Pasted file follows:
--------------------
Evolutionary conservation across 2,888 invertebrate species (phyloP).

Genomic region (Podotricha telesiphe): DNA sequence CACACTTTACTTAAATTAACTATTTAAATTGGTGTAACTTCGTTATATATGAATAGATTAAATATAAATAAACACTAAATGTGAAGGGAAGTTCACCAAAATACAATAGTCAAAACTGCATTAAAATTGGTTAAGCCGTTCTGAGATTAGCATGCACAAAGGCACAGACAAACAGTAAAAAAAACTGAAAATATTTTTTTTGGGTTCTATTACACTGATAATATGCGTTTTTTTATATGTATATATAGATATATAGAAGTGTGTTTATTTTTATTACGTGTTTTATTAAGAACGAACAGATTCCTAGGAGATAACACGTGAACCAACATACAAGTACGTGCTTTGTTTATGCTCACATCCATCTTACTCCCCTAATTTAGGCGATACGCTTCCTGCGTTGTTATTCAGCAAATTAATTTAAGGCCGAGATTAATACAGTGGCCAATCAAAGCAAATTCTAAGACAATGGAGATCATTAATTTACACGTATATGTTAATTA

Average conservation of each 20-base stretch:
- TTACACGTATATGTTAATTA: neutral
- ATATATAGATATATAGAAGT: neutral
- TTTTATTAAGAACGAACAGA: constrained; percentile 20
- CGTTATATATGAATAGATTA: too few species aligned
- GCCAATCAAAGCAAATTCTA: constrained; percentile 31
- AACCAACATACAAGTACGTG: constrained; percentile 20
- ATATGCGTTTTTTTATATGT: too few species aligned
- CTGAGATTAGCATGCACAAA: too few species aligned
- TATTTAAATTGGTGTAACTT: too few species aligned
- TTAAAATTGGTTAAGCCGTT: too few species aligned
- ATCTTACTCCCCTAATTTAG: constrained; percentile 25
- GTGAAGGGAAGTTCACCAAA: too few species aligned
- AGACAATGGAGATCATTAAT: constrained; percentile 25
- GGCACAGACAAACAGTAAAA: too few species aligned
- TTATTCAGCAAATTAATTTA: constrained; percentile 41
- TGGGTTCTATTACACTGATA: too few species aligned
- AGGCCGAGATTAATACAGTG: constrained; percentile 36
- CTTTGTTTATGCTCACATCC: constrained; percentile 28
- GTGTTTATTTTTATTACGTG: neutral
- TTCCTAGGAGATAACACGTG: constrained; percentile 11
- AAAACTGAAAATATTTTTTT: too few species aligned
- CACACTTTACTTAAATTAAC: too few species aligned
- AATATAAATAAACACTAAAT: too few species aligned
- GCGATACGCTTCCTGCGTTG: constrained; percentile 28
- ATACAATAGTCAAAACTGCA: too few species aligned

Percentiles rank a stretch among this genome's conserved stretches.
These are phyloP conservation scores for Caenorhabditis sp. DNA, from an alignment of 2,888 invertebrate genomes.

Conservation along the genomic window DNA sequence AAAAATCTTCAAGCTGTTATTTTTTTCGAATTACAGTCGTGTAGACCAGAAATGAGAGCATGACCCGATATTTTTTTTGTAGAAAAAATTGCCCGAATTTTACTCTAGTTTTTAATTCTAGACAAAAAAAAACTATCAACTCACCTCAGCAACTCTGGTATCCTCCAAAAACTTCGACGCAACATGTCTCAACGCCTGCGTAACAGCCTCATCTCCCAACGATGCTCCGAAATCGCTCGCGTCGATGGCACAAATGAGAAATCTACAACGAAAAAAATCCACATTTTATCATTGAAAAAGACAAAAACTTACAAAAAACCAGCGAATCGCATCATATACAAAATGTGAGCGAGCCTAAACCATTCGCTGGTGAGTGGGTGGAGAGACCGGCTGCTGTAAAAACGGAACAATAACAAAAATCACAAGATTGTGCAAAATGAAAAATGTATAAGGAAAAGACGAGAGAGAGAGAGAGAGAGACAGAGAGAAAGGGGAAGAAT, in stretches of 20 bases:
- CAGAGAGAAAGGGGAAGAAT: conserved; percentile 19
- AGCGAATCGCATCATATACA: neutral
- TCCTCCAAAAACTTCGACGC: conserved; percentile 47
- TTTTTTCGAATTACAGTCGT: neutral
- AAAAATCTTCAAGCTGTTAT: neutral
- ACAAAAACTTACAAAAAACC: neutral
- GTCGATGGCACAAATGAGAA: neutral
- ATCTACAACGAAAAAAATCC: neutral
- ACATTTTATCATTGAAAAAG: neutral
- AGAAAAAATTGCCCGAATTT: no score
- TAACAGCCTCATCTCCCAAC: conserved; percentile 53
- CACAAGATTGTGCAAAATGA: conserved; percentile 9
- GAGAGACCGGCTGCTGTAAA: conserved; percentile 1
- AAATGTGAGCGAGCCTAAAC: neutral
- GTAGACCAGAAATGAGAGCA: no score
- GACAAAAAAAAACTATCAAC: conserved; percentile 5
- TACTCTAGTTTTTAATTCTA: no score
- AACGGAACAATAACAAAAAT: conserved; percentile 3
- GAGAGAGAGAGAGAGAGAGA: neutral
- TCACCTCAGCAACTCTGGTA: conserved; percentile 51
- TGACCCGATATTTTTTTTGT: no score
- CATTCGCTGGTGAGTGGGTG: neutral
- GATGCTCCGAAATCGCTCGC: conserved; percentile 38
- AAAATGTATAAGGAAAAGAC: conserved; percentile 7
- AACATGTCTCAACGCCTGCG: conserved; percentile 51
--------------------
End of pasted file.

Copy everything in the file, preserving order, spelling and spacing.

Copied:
Evolutionary conservation across 2,888 invertebrate species (phyloP).

Genomic region (Podotricha telesiphe): DNA sequence CACACTTTACTTAAATTAACTATTTAAATTGGTGTAACTTCGTTATATATGAATAGATTAAATATAAATAAACACTAAATGTGAAGGGAAGTTCACCAAAATACAATAGTCAAAACTGCATTAAAATTGGTTAAGCCGTTCTGAGATTAGCATGCACAAAGGCACAGACAAACAGTAAAAAAAACTGAAAATATTTTTTTTGGGTTCTATTACACTGATAATATGCGTTTTTTTATATGTATATATAGATATATAGAAGTGTGTTTATTTTTATTACGTGTTTTATTAAGAACGAACAGATTCCTAGGAGATAACACGTGAACCAACATACAAGTACGTGCTTTGTTTATGCTCACATCCATCTTACTCCCCTAATTTAGGCGATACGCTTCCTGCGTTGTTATTCAGCAAATTAATTTAAGGCCGAGATTAATACAGTGGCCAATCAAAGCAAATTCTAAGACAATGGAGATCATTAATTTACACGTATATGTTAATTA

Average conservation of each 20-base stretch:
- TTACACGTATATGTTAATTA: neutral
- ATATATAGATATATAGAAGT: neutral
- TTTTATTAAGAACGAACAGA: constrained; percentile 20
- CGTTATATATGAATAGATTA: too few species aligned
- GCCAATCAAAGCAAATTCTA: constrained; percentile 31
- AACCAACATACAAGTACGTG: constrained; percentile 20
- ATATGCGTTTTTTTATATGT: too few species aligned
- CTGAGATTAGCATGCACAAA: too few species aligned
- TATTTAAATTGGTGTAACTT: too few species aligned
- TTAAAATTGGTTAAGCCGTT: too few species aligned
- ATCTTACTCCCCTAATTTAG: constrained; percentile 25
- GTGAAGGGAAGTTCACCAAA: too few species aligned
- AGACAATGGAGATCATTAAT: constrained; percentile 25
- GGCACAGACAAACAGTAAAA: too few species aligned
- TTATTCAGCAAATTAATTTA: constrained; percentile 41
- TGGGTTCTATTACACTGATA: too few species aligned
- AGGCCGAGATTAATACAGTG: constrained; percentile 36
- CTTTGTTTATGCTCACATCC: constrained; percentile 28
- GTGTTTATTTTTATTACGTG: neutral
- TTCCTAGGAGATAACACGTG: constrained; percentile 11
- AAAACTGAAAATATTTTTTT: too few species aligned
- CACACTTTACTTAAATTAAC: too few species aligned
- AATATAAATAAACACTAAAT: too few species aligned
- GCGATACGCTTCCTGCGTTG: constrained; percentile 28
- ATACAATAGTCAAAACTGCA: too few species aligned

Percentiles rank a stretch among this genome's conserved stretches.
These are phyloP conservation scores for Caenorhabditis sp. DNA, from an alignment of 2,888 invertebrate genomes.

Conservation along the genomic window DNA sequence AAAAATCTTCAAGCTGTTATTTTTTTCGAATTACAGTCGTGTAGACCAGAAATGAGAGCATGACCCGATATTTTTTTTGTAGAAAAAATTGCCCGAATTTTACTCTAGTTTTTAATTCTAGACAAAAAAAAACTATCAACTCACCTCAGCAACTCTGGTATCCTCCAAAAACTTCGACGCAACATGTCTCAACGCCTGCGTAACAGCCTCATCTCCCAACGATGCTCCGAAATCGCTCGCGTCGATGGCACAAATGAGAAATCTACAACGAAAAAAATCCACATTTTATCATTGAAAAAGACAAAAACTTACAAAAAACCAGCGAATCGCATCATATACAAAATGTGAGCGAGCCTAAACCATTCGCTGGTGAGTGGGTGGAGAGACCGGCTGCTGTAAAAACGGAACAATAACAAAAATCACAAGATTGTGCAAAATGAAAAATGTATAAGGAAAAGACGAGAGAGAGAGAGAGAGAGACAGAGAGAAAGGGGAAGAAT, in stretches of 20 bases:
- CAGAGAGAAAGGGGAAGAAT: conserved; percentile 19
- AGCGAATCGCATCATATACA: neutral
- TCCTCCAAAAACTTCGACGC: conserved; percentile 47
- TTTTTTCGAATTACAGTCGT: neutral
- AAAAATCTTCAAGCTGTTAT: neutral
- ACAAAAACTTACAAAAAACC: neutral
- GTCGATGGCACAAATGAGAA: neutral
- ATCTACAACGAAAAAAATCC: neutral
- ACATTTTATCATTGAAAAAG: neutral
- AGAAAAAATTGCCCGAATTT: no score
- TAACAGCCTCATCTCCCAAC: conserved; percentile 53
- CACAAGATTGTGCAAAATGA: conserved; percentile 9
- GAGAGACCGGCTGCTGTAAA: conserved; percentile 1
- AAATGTGAGCGAGCCTAAAC: neutral
- GTAGACCAGAAATGAGAGCA: no score
- GACAAAAAAAAACTATCAAC: conserved; percentile 5
- TACTCTAGTTTTTAATTCTA: no score
- AACGGAACAATAACAAAAAT: conserved; percentile 3
- GAGAGAGAGAGAGAGAGAGA: neutral
- TCACCTCAGCAACTCTGGTA: conserved; percentile 51
- TGACCCGATATTTTTTTTGT: no score
- CATTCGCTGGTGAGTGGGTG: neutral
- GATGCTCCGAAATCGCTCGC: conserved; percentile 38
- AAAATGTATAAGGAAAAGAC: conserved; percentile 7
- AACATGTCTCAACGCCTGCG: conserved; percentile 51